The dialer and the phonebook share a single app although there are two shortcuts, bringing you straight to the tab you need. It uses a tabbed interface - recent with dialer on the first and the contact list on the second. And if you need the so-called Yellow Pages - it's the third one.
The Le Max 2 supports voice call recording and it can do it automatically on each call if you like.
The LeEco Le Max 2 comes with a single speaker, which turned out to be quite loud. It scored a Very Good mark on our loudness test. The produced sound is quite pleasant with an above average depth.
|Speakerphone test||Voice, dB||Ringing ||Overall score|
The LeEco Le Max 2 comes with a custom Gallery app. It defaults to your camera roll, but also supports Albums, and Cloud. You can't resize the thumbs with pinch gestures.
The integrated editor offers crop and rotate options, as well as various effects.
The Le Max 2 music player is a custom app with a well laid out, easy to navigate interface. It features four tabs - the first one (Me) is an overview with all of your local music - albums, songs, playlists, download manager, among others. The second one is iLive - a music video streaming service courtesy of LeEco music, then you have Music - similar to Google Music service provided by LeEco, and the final iPerformance tab offers streaming of different concerts.
The player has a very clean interface, which hides lots of goodies especially in the Now Playing section - the app was able to display lyrics for most of the songs we played.
There are no equalizers within the Music app, though you can turn Dolby Atmos on or off from the settings menu. The setting enriches the sound, though if you are an audiophile purist, you may find it distorts the audio output to an extent.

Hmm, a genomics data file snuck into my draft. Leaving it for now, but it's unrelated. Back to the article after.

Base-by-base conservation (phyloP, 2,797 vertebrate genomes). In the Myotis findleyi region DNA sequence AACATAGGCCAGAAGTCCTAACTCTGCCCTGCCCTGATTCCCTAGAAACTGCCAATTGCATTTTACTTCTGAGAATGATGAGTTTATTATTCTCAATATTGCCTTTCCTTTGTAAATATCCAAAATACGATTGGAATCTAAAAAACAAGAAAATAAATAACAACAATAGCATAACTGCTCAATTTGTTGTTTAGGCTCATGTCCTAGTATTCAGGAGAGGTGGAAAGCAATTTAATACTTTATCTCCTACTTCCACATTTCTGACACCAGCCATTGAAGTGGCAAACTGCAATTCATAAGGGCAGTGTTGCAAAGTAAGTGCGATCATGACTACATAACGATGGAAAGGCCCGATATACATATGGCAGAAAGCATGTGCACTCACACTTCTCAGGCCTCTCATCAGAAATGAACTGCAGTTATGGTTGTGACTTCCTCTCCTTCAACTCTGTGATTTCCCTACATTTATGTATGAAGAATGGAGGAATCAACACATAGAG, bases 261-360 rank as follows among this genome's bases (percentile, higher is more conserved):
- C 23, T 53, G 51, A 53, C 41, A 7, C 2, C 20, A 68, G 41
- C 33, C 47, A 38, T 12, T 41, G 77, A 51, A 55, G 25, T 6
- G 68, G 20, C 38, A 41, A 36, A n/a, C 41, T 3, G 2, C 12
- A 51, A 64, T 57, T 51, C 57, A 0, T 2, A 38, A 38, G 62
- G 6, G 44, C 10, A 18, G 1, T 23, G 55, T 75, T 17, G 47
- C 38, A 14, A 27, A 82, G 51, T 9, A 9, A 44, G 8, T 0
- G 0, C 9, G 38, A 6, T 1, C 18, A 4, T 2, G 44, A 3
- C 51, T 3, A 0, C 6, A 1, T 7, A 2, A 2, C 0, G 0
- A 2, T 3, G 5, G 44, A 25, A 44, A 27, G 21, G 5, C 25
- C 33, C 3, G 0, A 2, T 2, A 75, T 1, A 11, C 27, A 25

If you get one of LeEco's CDLA headphones with an integrated 24bit/96kHz DAC and a USB Type C plug, you may enjoy uncompressed audio tracks in their full beauty. CDLA stands for Continual Digital Lossless Audio and it just means that it's not the phone that does the digital to analog conversion but the headset itself. Unfortunately, we didn't have any of the headphones available for testing.
The video player interface is very basic but there is rich video codec support. It managed to play everything we threw at it (including MKV and WMV files). The AC3 audio codec is surprisingly, supported too.
Subtitles (Latin-based and Chinese) and pop-up play are supported by the eUI's video player, too. You can opt for Dolby Atmos sound, there is a Video enhancement for increased contrast and more saturated colors but it requires more power from the battery.
We were a little worried how dropping the dedicated audio jack will affect the quality of the output but the Le Max 2 showed that there’s nothing to worry about. Beside the inconvenience of having to carry an adapter around, the phablet really nailed this part of our test.
It delivered excellent output when used with an active external amplifier, getting top marks for clarity and garnishing them with nicely high volume levels.
Degradation caused by headphones is minimal too with a moderate hike in stereo crosstalk being the only notable change. Volume remained high for a pretty great overall showing.
And now here go the results so you can do your comparison.
|Test||Frequency response||Noise level||Dynamic range||THD||IMD + Noise||Stereo crosstalk|
|LeEco Le Max 2||+0.01, -0.03||-92.1||92.4||0.0034||0.075||-85.5|
|LeEco Le Max 2 (headphones)||+0.07, -0.19||-87.7||91.3||0.017||0.191||-65.3|
|Meizu Pro 6||+0.07, -0.09||-93.5||93.4||0.0012||0.066||-92.3|
|Meizu Pro 6 (headphones)||+0.07, -0.08||-93.4||93.3||0.0010||0.021||-60.7|
|Meizu m3 note||+0.13, -0.00||-91.9||91.9||0.0021||0.0082||-91.3|
|Meizu m3 note (headphones)||+0.02, -0.20||-90.7||91.2||0.0028||0.050||-53.4|
|Oppo F1 Plus||+0.05, -0.04||-93.3||93.5||0.0015||0.0071||-94.1|
|Oppo F1 Plus (headphones)||+0.51, -0.16||-89.2||88.4||0.015||0.378||-56.8|
You can learn more about the tested parameters and the whole testing process here.